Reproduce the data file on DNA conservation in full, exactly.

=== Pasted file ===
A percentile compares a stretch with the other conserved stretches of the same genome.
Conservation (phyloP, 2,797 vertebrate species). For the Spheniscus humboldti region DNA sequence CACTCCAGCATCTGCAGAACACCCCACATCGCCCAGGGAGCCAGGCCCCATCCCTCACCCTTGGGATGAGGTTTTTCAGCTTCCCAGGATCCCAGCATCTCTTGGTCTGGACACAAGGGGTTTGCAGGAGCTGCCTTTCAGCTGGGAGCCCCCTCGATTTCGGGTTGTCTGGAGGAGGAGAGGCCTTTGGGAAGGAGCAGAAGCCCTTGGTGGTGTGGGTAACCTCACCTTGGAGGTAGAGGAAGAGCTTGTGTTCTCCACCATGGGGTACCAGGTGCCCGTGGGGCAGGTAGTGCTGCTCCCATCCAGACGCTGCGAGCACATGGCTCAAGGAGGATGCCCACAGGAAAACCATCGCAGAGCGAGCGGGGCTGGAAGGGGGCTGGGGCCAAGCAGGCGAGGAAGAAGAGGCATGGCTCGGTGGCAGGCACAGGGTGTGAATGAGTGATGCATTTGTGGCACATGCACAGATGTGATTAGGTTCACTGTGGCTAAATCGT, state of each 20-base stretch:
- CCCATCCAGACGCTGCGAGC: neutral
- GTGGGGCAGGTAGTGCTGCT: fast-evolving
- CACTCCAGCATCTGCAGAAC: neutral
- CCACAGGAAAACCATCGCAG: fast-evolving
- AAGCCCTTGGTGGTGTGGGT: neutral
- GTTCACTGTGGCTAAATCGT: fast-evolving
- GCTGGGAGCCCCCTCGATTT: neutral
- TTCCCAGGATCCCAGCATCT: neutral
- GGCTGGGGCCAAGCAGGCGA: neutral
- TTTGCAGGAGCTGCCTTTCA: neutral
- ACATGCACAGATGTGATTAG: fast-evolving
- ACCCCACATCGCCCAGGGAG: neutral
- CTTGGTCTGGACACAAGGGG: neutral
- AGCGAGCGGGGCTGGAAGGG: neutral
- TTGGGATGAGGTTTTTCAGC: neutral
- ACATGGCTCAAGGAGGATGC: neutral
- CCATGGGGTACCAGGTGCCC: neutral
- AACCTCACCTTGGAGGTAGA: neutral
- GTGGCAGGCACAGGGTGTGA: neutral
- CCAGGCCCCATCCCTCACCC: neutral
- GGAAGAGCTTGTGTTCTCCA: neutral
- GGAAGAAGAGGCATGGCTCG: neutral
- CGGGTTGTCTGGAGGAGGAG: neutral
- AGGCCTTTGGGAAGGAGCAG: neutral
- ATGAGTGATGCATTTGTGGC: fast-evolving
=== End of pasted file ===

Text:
A percentile compares a stretch with the other conserved stretches of the same genome.
Conservation (phyloP, 2,797 vertebrate species). For the Spheniscus humboldti region DNA sequence CACTCCAGCATCTGCAGAACACCCCACATCGCCCAGGGAGCCAGGCCCCATCCCTCACCCTTGGGATGAGGTTTTTCAGCTTCCCAGGATCCCAGCATCTCTTGGTCTGGACACAAGGGGTTTGCAGGAGCTGCCTTTCAGCTGGGAGCCCCCTCGATTTCGGGTTGTCTGGAGGAGGAGAGGCCTTTGGGAAGGAGCAGAAGCCCTTGGTGGTGTGGGTAACCTCACCTTGGAGGTAGAGGAAGAGCTTGTGTTCTCCACCATGGGGTACCAGGTGCCCGTGGGGCAGGTAGTGCTGCTCCCATCCAGACGCTGCGAGCACATGGCTCAAGGAGGATGCCCACAGGAAAACCATCGCAGAGCGAGCGGGGCTGGAAGGGGGCTGGGGCCAAGCAGGCGAGGAAGAAGAGGCATGGCTCGGTGGCAGGCACAGGGTGTGAATGAGTGATGCATTTGTGGCACATGCACAGATGTGATTAGGTTCACTGTGGCTAAATCGT, state of each 20-base stretch:
- CCCATCCAGACGCTGCGAGC: neutral
- GTGGGGCAGGTAGTGCTGCT: fast-evolving
- CACTCCAGCATCTGCAGAAC: neutral
- CCACAGGAAAACCATCGCAG: fast-evolving
- AAGCCCTTGGTGGTGTGGGT: neutral
- GTTCACTGTGGCTAAATCGT: fast-evolving
- GCTGGGAGCCCCCTCGATTT: neutral
- TTCCCAGGATCCCAGCATCT: neutral
- GGCTGGGGCCAAGCAGGCGA: neutral
- TTTGCAGGAGCTGCCTTTCA: neutral
- ACATGCACAGATGTGATTAG: fast-evolving
- ACCCCACATCGCCCAGGGAG: neutral
- CTTGGTCTGGACACAAGGGG: neutral
- AGCGAGCGGGGCTGGAAGGG: neutral
- TTGGGATGAGGTTTTTCAGC: neutral
- ACATGGCTCAAGGAGGATGC: neutral
- CCATGGGGTACCAGGTGCCC: neutral
- AACCTCACCTTGGAGGTAGA: neutral
- GTGGCAGGCACAGGGTGTGA: neutral
- CCAGGCCCCATCCCTCACCC: neutral
- GGAAGAGCTTGTGTTCTCCA: neutral
- GGAAGAAGAGGCATGGCTCG: neutral
- CGGGTTGTCTGGAGGAGGAG: neutral
- AGGCCTTTGGGAAGGAGCAG: neutral
- ATGAGTGATGCATTTGTGGC: fast-evolving